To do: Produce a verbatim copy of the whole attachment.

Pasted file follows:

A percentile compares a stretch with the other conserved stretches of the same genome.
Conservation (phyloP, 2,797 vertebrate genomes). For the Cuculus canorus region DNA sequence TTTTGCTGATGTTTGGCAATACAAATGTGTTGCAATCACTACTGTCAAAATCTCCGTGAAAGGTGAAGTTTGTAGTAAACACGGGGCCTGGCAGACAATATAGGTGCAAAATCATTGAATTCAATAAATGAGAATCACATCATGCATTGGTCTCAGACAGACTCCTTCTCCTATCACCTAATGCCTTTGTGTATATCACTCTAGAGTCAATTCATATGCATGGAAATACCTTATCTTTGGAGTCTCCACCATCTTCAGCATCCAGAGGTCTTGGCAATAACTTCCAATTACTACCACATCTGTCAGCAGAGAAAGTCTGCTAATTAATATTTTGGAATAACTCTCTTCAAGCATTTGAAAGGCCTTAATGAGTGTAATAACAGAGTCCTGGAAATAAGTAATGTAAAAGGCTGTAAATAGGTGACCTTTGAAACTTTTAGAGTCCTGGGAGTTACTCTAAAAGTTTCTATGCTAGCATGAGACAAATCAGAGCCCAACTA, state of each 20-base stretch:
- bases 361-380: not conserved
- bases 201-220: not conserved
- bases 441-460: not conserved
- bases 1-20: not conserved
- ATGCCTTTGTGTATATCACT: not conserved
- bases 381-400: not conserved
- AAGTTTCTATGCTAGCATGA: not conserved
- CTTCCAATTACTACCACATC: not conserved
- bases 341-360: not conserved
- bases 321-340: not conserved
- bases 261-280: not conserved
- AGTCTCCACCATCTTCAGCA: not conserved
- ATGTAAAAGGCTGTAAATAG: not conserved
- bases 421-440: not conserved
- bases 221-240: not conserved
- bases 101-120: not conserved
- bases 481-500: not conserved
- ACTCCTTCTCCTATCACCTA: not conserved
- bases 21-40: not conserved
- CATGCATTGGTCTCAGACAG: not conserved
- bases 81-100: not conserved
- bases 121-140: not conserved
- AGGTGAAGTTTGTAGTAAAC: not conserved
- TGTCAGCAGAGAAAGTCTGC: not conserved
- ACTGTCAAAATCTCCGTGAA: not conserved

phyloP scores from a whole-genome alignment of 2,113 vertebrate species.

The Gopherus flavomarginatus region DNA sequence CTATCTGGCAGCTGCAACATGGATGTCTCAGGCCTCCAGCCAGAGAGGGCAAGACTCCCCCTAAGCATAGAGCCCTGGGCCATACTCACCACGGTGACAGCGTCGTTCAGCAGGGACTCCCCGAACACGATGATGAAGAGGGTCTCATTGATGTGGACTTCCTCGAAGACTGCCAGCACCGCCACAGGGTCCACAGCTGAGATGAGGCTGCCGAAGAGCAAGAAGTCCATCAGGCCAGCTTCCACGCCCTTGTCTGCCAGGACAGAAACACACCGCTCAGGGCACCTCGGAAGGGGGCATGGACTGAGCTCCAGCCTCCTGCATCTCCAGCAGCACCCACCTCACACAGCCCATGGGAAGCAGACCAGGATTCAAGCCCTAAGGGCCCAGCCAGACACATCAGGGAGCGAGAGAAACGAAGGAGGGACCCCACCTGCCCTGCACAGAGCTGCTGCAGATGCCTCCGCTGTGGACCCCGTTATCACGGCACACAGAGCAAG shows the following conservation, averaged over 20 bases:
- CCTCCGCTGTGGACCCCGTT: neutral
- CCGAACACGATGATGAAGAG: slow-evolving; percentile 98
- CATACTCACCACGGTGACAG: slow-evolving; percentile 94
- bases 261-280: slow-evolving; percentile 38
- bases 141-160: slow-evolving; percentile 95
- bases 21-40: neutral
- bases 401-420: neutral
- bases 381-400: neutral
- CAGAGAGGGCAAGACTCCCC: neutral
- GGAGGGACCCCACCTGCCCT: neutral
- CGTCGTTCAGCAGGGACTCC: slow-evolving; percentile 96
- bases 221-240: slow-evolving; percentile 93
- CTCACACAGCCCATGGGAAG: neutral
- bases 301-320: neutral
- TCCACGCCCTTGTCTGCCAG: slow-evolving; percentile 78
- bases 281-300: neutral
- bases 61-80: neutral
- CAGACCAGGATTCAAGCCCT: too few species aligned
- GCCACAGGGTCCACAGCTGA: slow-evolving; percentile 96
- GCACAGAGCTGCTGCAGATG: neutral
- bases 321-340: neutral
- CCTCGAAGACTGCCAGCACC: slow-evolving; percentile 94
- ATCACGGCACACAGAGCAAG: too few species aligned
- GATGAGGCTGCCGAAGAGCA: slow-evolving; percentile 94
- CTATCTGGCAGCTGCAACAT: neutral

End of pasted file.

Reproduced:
A percentile compares a stretch with the other conserved stretches of the same genome.
Conservation (phyloP, 2,797 vertebrate genomes). For the Cuculus canorus region DNA sequence TTTTGCTGATGTTTGGCAATACAAATGTGTTGCAATCACTACTGTCAAAATCTCCGTGAAAGGTGAAGTTTGTAGTAAACACGGGGCCTGGCAGACAATATAGGTGCAAAATCATTGAATTCAATAAATGAGAATCACATCATGCATTGGTCTCAGACAGACTCCTTCTCCTATCACCTAATGCCTTTGTGTATATCACTCTAGAGTCAATTCATATGCATGGAAATACCTTATCTTTGGAGTCTCCACCATCTTCAGCATCCAGAGGTCTTGGCAATAACTTCCAATTACTACCACATCTGTCAGCAGAGAAAGTCTGCTAATTAATATTTTGGAATAACTCTCTTCAAGCATTTGAAAGGCCTTAATGAGTGTAATAACAGAGTCCTGGAAATAAGTAATGTAAAAGGCTGTAAATAGGTGACCTTTGAAACTTTTAGAGTCCTGGGAGTTACTCTAAAAGTTTCTATGCTAGCATGAGACAAATCAGAGCCCAACTA, state of each 20-base stretch:
- bases 361-380: not conserved
- bases 201-220: not conserved
- bases 441-460: not conserved
- bases 1-20: not conserved
- ATGCCTTTGTGTATATCACT: not conserved
- bases 381-400: not conserved
- AAGTTTCTATGCTAGCATGA: not conserved
- CTTCCAATTACTACCACATC: not conserved
- bases 341-360: not conserved
- bases 321-340: not conserved
- bases 261-280: not conserved
- AGTCTCCACCATCTTCAGCA: not conserved
- ATGTAAAAGGCTGTAAATAG: not conserved
- bases 421-440: not conserved
- bases 221-240: not conserved
- bases 101-120: not conserved
- bases 481-500: not conserved
- ACTCCTTCTCCTATCACCTA: not conserved
- bases 21-40: not conserved
- CATGCATTGGTCTCAGACAG: not conserved
- bases 81-100: not conserved
- bases 121-140: not conserved
- AGGTGAAGTTTGTAGTAAAC: not conserved
- TGTCAGCAGAGAAAGTCTGC: not conserved
- ACTGTCAAAATCTCCGTGAA: not conserved

phyloP scores from a whole-genome alignment of 2,113 vertebrate species.

The Gopherus flavomarginatus region DNA sequence CTATCTGGCAGCTGCAACATGGATGTCTCAGGCCTCCAGCCAGAGAGGGCAAGACTCCCCCTAAGCATAGAGCCCTGGGCCATACTCACCACGGTGACAGCGTCGTTCAGCAGGGACTCCCCGAACACGATGATGAAGAGGGTCTCATTGATGTGGACTTCCTCGAAGACTGCCAGCACCGCCACAGGGTCCACAGCTGAGATGAGGCTGCCGAAGAGCAAGAAGTCCATCAGGCCAGCTTCCACGCCCTTGTCTGCCAGGACAGAAACACACCGCTCAGGGCACCTCGGAAGGGGGCATGGACTGAGCTCCAGCCTCCTGCATCTCCAGCAGCACCCACCTCACACAGCCCATGGGAAGCAGACCAGGATTCAAGCCCTAAGGGCCCAGCCAGACACATCAGGGAGCGAGAGAAACGAAGGAGGGACCCCACCTGCCCTGCACAGAGCTGCTGCAGATGCCTCCGCTGTGGACCCCGTTATCACGGCACACAGAGCAAG shows the following conservation, averaged over 20 bases:
- CCTCCGCTGTGGACCCCGTT: neutral
- CCGAACACGATGATGAAGAG: slow-evolving; percentile 98
- CATACTCACCACGGTGACAG: slow-evolving; percentile 94
- bases 261-280: slow-evolving; percentile 38
- bases 141-160: slow-evolving; percentile 95
- bases 21-40: neutral
- bases 401-420: neutral
- bases 381-400: neutral
- CAGAGAGGGCAAGACTCCCC: neutral
- GGAGGGACCCCACCTGCCCT: neutral
- CGTCGTTCAGCAGGGACTCC: slow-evolving; percentile 96
- bases 221-240: slow-evolving; percentile 93
- CTCACACAGCCCATGGGAAG: neutral
- bases 301-320: neutral
- TCCACGCCCTTGTCTGCCAG: slow-evolving; percentile 78
- bases 281-300: neutral
- bases 61-80: neutral
- CAGACCAGGATTCAAGCCCT: too few species aligned
- GCCACAGGGTCCACAGCTGA: slow-evolving; percentile 96
- GCACAGAGCTGCTGCAGATG: neutral
- bases 321-340: neutral
- CCTCGAAGACTGCCAGCACC: slow-evolving; percentile 94
- ATCACGGCACACAGAGCAAG: too few species aligned
- GATGAGGCTGCCGAAGAGCA: slow-evolving; percentile 94
- CTATCTGGCAGCTGCAACAT: neutral